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Bharatanatyam and its effect on Stress, Mood, and Anxiety

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Abstract
This study investigates the effects of Bharatanatyam dance on stress, mood, and anxiety. I have danced Bharatanatyam since I was 8 years old, it has offered me a way to release stress

Abstract
This study investigates the effects of Bharatanatyam dance on stress, mood, and anxiety. I have danced Bharatanatyam since I was 8 years old, it has offered me a way to release stress and anxiety. This study provides empirical data to support the claim that Bharatanatyam has therapeutic effects that release stress and reduce anxiety. This investigation was conducted through self-reports and interviews. A Positive Affect and Negative Affect Schedule (PANAS) scale was used to determine positive and negative effects. The average positive affect during the “dance weeks” (DW) was 46.6 and the average negative affect was 12.2. During the “no dance weeks” (NDW), the average positive effect was 23.7 and the average negative affect was 31. The participant’s interview PANAS results had an average positive effect of 39.8 and an average negative effect of 12.8. Analyzing the self-report journaling highlighted a more prevalent use of positive words during the DW and a more significant use of negative words during the NDW. The Bharatanatyam dancers who were probed to enter post-performance environment for an interview also used positive words to describe Bharatanatyam dancing. In conclusion, practicing Bharatanatyam had an overall positive effect on mood, and can reduce stress and anxiety.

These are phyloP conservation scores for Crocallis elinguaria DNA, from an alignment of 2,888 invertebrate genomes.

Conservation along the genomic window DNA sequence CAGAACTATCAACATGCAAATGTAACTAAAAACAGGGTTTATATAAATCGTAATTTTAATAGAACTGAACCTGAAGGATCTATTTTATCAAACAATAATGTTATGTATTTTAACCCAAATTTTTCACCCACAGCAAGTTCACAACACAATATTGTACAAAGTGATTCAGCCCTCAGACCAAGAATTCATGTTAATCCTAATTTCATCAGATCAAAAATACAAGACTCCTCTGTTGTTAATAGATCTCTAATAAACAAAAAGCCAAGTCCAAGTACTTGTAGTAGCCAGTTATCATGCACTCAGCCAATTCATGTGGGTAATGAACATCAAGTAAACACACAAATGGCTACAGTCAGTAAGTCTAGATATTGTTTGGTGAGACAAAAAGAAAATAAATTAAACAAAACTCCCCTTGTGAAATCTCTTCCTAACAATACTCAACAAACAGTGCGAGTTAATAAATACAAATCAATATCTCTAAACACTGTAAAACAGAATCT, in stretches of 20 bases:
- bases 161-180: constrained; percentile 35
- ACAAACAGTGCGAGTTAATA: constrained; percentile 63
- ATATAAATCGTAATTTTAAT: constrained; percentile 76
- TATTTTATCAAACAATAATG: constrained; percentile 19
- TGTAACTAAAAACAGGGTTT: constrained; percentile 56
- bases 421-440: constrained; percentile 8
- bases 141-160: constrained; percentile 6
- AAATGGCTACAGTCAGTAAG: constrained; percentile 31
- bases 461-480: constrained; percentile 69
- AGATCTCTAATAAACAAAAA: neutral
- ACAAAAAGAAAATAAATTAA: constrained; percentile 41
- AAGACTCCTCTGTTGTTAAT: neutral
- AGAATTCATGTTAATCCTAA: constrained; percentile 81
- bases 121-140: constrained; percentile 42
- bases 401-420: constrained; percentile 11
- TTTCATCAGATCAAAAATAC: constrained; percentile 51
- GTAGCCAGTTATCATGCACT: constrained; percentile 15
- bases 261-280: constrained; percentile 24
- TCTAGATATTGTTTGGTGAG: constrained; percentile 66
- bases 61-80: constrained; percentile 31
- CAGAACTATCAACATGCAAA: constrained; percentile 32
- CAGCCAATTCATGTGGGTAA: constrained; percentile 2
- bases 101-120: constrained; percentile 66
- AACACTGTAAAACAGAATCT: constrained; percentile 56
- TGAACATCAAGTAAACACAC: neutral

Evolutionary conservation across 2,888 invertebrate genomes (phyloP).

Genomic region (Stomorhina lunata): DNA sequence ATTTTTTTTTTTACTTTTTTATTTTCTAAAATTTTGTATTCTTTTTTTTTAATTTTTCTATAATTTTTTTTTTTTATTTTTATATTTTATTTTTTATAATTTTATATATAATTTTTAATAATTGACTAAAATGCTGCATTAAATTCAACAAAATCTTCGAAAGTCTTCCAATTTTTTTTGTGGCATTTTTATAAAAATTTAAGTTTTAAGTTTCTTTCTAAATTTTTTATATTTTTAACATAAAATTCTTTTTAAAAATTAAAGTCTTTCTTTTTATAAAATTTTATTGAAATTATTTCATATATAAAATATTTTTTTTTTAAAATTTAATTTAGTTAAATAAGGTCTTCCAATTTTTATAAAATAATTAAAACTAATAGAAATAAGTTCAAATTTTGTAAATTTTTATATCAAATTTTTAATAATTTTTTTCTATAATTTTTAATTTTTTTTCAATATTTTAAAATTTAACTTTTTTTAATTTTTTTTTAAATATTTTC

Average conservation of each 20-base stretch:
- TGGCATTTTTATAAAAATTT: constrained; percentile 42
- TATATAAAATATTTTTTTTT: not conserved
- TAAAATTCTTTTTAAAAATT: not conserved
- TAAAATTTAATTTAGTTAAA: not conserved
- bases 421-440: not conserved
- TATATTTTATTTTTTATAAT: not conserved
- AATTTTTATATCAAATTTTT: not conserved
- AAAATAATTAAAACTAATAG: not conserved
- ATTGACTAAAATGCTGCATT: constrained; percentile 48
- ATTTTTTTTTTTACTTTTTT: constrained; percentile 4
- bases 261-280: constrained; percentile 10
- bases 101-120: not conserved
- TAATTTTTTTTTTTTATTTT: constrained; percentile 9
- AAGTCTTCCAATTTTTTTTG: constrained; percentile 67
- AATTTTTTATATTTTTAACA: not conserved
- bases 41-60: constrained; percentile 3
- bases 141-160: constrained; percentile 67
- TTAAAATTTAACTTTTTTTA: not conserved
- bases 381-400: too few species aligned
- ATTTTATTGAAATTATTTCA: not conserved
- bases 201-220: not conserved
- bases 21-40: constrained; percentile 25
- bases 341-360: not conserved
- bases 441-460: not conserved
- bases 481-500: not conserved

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2019-05

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Lullabye

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Psychology and dance both shed light on the question: how do our personal, life experiences affect our movement? This document introduces elements from psychology and dance through associative learning, attachment styles, muscle patterning, and partner improvisation as ways of exploring

Psychology and dance both shed light on the question: how do our personal, life experiences affect our movement? This document introduces elements from psychology and dance through associative learning, attachment styles, muscle patterning, and partner improvisation as ways of exploring this question. It aims to briefly introduce these theories and explain how they had a role in the research of the creative project. It also documents the inception, creation, and production of Lullabye, a dance work intended to be accessible to an audience with little to no experience viewing concert dance, with the target audience specifically being the writer’s mother. It has three sections, each featuring a different element of dance, storytelling, and individuality. It starts a conversation on how emotions and thoughts related to personal experiences can affect our movement.

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2019-05

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The Wham-Womb Effect: Words with the Phoneme /æ/ are Rated as More Rousing than those with /u/

Description

Recent findings support that facial musculature accounts for a form of phonetic sound symbolism. Yu, McBeath, and Glenberg (2019) found that, in both English words and Mandarin pinyin, words with the middle phoneme /i:/ (as in “gleam”) were rated as